Thames a Not-so-Unlikely Hero

I like bench players. Not in the sense that they become my favorite players and I decide they should obviously be starters, just in the sense that I like to see the guys who get brought in to do a certain, limited, role succeed. I have an irrational fondness for Ramiro Pena, for one thing. No, the kid can’t hit a lick, and sometimes it’s downright painful to watch him try to hit a baseball, but he seems to do everything else pretty well. He runs the bases well, has excellent fundamentals, and plays pretty good defense on top of it. I pray he’s never an everyday player for the Yankees, but it’s nice enough to see him play well in his current role. Continue reading Thames a Not-so-Unlikely Hero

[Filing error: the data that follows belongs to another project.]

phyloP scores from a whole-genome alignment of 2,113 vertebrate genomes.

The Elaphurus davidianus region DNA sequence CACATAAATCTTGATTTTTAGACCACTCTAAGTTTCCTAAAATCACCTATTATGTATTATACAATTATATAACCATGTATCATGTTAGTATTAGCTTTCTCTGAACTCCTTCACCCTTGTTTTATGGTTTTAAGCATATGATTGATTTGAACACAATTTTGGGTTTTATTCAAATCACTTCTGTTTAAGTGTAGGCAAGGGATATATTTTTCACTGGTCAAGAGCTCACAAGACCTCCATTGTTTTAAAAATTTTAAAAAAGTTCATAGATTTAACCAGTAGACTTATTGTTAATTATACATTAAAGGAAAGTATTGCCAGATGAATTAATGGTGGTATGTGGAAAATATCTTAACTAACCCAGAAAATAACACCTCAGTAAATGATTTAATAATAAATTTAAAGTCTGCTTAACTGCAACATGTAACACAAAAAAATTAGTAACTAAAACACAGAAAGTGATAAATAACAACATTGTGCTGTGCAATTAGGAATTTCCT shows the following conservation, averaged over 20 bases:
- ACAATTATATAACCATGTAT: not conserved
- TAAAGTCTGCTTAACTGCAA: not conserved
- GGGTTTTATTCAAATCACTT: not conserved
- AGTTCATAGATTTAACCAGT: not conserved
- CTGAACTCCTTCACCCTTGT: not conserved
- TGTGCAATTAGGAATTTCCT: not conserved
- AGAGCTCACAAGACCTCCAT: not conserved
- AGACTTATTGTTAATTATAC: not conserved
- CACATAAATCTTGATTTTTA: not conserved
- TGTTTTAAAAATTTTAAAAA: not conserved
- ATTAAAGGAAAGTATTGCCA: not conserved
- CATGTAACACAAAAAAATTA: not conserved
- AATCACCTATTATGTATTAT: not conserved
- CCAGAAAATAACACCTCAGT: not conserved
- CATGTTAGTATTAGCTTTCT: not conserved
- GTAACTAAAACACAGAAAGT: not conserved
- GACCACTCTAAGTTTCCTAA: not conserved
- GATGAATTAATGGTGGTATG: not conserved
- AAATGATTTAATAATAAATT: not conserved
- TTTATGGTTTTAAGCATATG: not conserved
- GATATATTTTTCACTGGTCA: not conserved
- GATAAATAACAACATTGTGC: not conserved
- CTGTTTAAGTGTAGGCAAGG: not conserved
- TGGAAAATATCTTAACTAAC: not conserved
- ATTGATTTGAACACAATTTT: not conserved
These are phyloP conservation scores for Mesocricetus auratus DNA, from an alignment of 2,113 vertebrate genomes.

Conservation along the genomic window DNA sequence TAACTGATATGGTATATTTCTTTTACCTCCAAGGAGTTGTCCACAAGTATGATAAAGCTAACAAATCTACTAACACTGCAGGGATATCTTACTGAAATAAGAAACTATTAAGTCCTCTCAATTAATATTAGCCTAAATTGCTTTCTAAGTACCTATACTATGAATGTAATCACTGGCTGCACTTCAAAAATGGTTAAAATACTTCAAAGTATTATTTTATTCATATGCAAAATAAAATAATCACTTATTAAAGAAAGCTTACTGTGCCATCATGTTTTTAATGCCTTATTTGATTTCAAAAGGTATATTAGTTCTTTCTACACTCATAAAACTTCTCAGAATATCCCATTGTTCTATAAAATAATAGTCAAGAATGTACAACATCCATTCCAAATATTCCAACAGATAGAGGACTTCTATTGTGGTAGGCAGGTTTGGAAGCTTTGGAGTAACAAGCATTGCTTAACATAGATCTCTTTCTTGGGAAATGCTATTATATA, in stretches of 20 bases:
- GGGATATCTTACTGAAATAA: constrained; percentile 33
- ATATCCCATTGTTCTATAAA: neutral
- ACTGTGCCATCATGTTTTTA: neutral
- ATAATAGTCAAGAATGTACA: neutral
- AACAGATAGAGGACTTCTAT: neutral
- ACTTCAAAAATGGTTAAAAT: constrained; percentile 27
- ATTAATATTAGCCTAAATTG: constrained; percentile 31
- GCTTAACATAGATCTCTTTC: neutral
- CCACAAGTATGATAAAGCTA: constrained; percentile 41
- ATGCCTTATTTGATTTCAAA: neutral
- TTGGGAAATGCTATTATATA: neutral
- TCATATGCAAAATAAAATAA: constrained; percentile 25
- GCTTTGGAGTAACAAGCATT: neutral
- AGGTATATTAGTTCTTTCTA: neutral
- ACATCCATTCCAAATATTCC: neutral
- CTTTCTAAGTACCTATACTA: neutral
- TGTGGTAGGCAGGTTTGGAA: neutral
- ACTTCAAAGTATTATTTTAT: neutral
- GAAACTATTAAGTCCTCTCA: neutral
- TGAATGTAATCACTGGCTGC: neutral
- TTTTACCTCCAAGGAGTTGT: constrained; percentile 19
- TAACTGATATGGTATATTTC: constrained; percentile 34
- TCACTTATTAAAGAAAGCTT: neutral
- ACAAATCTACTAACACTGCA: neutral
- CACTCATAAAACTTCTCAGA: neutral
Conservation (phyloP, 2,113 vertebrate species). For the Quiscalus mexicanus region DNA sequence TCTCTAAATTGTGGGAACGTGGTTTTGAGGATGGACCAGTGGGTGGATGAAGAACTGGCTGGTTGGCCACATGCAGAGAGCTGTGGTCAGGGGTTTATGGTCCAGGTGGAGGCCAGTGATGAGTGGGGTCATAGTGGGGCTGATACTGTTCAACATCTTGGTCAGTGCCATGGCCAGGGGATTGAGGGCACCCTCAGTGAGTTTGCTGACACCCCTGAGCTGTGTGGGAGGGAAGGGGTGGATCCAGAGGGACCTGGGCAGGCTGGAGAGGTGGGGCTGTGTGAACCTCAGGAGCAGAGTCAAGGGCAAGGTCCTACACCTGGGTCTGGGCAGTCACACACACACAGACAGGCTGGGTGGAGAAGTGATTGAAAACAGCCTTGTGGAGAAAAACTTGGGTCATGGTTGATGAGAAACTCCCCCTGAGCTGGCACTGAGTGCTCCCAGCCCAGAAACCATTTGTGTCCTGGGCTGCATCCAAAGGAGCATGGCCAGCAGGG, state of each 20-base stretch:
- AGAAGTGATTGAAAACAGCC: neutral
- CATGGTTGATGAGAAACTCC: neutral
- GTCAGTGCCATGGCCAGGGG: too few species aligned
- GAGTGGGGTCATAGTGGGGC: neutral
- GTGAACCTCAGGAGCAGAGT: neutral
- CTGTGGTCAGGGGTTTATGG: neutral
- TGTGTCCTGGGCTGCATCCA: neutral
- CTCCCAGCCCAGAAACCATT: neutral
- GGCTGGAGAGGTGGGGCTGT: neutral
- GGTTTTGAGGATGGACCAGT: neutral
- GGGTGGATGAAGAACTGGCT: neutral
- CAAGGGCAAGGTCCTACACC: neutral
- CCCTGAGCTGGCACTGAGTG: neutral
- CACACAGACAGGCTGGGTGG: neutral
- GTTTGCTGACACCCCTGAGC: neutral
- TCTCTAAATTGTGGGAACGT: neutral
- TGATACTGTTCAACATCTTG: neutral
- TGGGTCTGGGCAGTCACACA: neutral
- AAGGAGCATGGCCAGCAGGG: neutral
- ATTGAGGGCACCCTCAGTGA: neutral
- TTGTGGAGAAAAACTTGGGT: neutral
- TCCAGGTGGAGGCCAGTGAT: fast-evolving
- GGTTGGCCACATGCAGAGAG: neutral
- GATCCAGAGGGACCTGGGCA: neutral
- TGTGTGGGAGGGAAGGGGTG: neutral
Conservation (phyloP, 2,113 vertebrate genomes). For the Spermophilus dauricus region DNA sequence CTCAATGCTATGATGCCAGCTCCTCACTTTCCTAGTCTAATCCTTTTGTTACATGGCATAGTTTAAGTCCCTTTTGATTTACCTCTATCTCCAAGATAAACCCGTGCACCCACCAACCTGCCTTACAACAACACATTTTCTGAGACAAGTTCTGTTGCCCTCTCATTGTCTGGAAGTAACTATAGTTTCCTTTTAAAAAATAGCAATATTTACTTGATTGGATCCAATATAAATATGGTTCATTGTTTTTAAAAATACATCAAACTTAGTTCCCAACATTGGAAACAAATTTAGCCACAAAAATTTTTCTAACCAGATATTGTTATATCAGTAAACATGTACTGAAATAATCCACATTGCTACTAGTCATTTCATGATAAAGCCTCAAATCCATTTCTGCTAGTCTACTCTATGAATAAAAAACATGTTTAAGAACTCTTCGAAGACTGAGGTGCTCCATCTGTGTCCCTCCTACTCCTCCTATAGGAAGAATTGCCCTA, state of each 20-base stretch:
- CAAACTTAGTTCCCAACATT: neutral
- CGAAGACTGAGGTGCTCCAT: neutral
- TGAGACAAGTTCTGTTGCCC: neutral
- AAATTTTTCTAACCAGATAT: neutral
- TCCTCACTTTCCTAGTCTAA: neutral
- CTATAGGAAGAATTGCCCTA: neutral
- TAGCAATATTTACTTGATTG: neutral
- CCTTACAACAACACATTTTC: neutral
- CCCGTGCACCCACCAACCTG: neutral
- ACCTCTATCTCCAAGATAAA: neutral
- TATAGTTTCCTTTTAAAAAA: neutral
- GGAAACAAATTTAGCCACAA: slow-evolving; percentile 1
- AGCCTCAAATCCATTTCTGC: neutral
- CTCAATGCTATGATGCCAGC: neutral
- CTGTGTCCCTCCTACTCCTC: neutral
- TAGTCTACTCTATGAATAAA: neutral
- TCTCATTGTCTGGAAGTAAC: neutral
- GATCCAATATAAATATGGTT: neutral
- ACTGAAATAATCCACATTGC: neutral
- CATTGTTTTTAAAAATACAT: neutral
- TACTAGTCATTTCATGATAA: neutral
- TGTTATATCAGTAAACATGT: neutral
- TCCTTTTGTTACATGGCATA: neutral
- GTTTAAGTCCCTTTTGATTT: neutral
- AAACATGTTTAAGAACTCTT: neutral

On the eve of 39, what happens next year?

Happy early birthday to Jorge Posada! The longtime Yanks catcher turns 39 years old on Tuesday, August 17th. And as I can attest to, when you get to this age, you mind still believes you can do the things you could do at 25 but the body is no longer willing. {And it sucks. Bigtime.}

I’ve been a huge Posada fan for as long as he’s been in pinstripes. I’ve been amazed that he’s been able to remain a productive catcher even as he passed the threshold of when most catchers begin their rapid decent into retirement or DH/1B-land. Maybe it’s because Posada was originally a second baseman, coverted by the Yanks to a catcher. Maybe it’s because he split time with Joe Girardi early in his career. Regardless of the reason, Posada has been able to remain mostly healthy his entire career and has put up numbers that puts him in many “Hall of Fame?” discussions. But his ability to remain in the lineup, productive offensively while being at least adequate defensively appears to be fading. Fast.

Still, Posada’s nagging injuries have kept Girardi from overusing him, as last weekend marked the first time since May 1-3 that Posada caught three days in a row.